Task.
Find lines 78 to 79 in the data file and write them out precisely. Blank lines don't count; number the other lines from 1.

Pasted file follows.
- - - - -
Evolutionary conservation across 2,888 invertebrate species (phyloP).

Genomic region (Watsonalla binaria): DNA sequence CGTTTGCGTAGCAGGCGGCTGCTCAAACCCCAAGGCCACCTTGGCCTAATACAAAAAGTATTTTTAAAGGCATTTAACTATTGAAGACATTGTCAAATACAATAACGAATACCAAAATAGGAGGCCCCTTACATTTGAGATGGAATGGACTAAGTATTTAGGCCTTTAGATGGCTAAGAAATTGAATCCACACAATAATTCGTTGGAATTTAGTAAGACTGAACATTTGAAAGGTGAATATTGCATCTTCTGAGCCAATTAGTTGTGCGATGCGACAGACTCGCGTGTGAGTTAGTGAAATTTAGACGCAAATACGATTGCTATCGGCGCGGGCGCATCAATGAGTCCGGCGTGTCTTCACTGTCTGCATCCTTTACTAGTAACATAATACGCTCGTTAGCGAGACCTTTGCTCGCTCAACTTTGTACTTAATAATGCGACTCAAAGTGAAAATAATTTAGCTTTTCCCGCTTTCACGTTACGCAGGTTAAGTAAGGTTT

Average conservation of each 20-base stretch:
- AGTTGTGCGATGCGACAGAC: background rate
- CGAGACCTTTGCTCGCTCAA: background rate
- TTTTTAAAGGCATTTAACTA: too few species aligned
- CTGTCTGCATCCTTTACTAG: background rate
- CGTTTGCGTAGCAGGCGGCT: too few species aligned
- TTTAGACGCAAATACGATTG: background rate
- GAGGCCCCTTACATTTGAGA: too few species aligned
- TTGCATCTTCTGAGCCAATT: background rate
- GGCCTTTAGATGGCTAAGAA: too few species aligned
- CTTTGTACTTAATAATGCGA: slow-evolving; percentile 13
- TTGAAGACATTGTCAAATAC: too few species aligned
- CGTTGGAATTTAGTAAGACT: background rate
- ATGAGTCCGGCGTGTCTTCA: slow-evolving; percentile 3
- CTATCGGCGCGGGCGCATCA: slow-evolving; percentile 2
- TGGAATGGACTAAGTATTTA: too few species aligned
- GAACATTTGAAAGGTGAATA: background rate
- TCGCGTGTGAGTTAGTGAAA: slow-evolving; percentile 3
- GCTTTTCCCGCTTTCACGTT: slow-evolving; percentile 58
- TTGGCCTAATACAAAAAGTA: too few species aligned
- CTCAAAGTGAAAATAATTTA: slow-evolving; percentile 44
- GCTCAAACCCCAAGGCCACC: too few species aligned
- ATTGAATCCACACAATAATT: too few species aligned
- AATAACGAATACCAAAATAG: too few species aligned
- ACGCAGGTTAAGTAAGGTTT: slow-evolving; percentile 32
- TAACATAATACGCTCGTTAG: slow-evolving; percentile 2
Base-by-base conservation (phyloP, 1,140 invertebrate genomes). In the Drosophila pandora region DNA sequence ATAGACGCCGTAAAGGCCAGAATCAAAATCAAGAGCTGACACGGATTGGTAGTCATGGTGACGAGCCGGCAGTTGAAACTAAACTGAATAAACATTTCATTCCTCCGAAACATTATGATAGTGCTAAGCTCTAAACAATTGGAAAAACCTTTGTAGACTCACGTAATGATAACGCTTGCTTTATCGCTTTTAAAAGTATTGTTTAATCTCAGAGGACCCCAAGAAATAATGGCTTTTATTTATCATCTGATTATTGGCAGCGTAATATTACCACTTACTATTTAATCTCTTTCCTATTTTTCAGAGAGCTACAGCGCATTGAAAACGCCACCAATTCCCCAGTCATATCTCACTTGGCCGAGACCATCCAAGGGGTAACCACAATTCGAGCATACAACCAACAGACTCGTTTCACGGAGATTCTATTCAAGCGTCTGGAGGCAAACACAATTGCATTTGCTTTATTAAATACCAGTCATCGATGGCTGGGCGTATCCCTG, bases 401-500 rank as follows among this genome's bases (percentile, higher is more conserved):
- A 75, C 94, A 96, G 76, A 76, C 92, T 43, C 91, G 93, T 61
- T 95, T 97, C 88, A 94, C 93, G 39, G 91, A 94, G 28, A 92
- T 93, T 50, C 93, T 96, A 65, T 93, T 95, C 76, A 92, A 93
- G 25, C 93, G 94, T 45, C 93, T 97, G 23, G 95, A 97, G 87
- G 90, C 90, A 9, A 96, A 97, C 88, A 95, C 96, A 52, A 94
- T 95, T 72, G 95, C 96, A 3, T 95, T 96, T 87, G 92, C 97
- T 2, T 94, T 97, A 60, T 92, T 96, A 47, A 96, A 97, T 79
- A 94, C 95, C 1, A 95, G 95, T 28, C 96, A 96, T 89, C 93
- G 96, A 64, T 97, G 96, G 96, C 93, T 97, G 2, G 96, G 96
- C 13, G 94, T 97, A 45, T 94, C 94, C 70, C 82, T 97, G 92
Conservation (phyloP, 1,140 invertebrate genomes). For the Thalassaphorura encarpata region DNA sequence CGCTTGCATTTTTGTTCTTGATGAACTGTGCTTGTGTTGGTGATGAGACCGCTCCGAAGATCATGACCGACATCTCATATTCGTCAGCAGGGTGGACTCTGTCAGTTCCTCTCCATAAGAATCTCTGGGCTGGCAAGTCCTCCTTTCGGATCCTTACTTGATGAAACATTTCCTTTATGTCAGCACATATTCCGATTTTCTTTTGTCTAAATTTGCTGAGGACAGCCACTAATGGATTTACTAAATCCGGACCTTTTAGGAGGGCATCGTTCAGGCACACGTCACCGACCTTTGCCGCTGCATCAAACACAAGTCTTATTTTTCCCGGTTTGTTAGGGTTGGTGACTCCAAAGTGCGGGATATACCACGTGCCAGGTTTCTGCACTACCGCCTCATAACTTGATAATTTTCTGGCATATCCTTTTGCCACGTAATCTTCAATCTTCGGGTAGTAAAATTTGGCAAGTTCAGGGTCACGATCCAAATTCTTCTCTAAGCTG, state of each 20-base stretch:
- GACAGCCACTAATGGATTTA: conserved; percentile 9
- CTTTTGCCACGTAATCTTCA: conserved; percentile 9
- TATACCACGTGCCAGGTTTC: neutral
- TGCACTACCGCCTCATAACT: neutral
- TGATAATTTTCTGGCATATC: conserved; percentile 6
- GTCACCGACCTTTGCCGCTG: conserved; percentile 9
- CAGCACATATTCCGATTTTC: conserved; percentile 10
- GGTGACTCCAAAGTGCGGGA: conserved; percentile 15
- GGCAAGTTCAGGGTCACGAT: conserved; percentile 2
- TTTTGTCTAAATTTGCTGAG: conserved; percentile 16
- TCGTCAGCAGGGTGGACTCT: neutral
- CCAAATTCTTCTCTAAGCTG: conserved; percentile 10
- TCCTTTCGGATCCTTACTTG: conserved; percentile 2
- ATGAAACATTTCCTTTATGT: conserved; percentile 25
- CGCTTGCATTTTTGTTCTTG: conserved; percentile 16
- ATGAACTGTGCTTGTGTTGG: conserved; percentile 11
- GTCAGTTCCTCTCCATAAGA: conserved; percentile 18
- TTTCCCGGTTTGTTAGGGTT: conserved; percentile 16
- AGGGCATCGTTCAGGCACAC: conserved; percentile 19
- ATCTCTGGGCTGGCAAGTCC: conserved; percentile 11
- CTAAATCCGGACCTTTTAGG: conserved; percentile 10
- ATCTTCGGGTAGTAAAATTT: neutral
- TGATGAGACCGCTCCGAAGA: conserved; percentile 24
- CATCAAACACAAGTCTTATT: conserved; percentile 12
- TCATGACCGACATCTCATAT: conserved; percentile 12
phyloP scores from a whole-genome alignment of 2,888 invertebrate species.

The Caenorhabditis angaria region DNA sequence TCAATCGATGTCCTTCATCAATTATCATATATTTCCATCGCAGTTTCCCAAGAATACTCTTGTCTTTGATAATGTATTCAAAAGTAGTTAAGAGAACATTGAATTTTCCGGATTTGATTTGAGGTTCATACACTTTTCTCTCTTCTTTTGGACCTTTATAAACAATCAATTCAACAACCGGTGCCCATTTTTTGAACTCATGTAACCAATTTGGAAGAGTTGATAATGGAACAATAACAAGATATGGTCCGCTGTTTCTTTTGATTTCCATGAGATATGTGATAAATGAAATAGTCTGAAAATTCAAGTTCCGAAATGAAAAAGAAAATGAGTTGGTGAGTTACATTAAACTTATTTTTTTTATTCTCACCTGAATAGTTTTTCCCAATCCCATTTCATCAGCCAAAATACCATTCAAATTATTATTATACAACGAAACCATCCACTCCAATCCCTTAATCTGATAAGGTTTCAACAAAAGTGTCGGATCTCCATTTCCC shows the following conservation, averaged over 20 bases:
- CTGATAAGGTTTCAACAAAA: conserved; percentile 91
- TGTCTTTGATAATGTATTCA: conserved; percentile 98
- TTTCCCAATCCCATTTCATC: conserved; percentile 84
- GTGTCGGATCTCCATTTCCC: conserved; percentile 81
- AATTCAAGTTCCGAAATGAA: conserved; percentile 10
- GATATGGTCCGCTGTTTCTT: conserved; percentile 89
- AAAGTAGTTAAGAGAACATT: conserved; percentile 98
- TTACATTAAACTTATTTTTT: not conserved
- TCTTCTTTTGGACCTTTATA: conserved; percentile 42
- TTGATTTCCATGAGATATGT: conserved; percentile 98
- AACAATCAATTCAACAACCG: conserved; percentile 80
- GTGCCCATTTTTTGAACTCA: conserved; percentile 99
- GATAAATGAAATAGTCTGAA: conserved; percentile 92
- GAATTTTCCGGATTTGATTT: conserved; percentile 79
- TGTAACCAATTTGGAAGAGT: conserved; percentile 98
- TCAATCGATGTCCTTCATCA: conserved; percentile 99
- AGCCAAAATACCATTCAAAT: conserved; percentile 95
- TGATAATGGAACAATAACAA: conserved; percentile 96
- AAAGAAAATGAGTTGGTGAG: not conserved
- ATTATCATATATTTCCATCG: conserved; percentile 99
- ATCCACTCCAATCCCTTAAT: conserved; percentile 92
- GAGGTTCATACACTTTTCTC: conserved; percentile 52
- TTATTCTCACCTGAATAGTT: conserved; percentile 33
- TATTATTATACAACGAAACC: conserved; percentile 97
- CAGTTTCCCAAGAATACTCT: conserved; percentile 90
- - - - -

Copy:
- AACAATCAATTCAACAACCG: conserved; percentile 80
- GTGCCCATTTTTTGAACTCA: conserved; percentile 99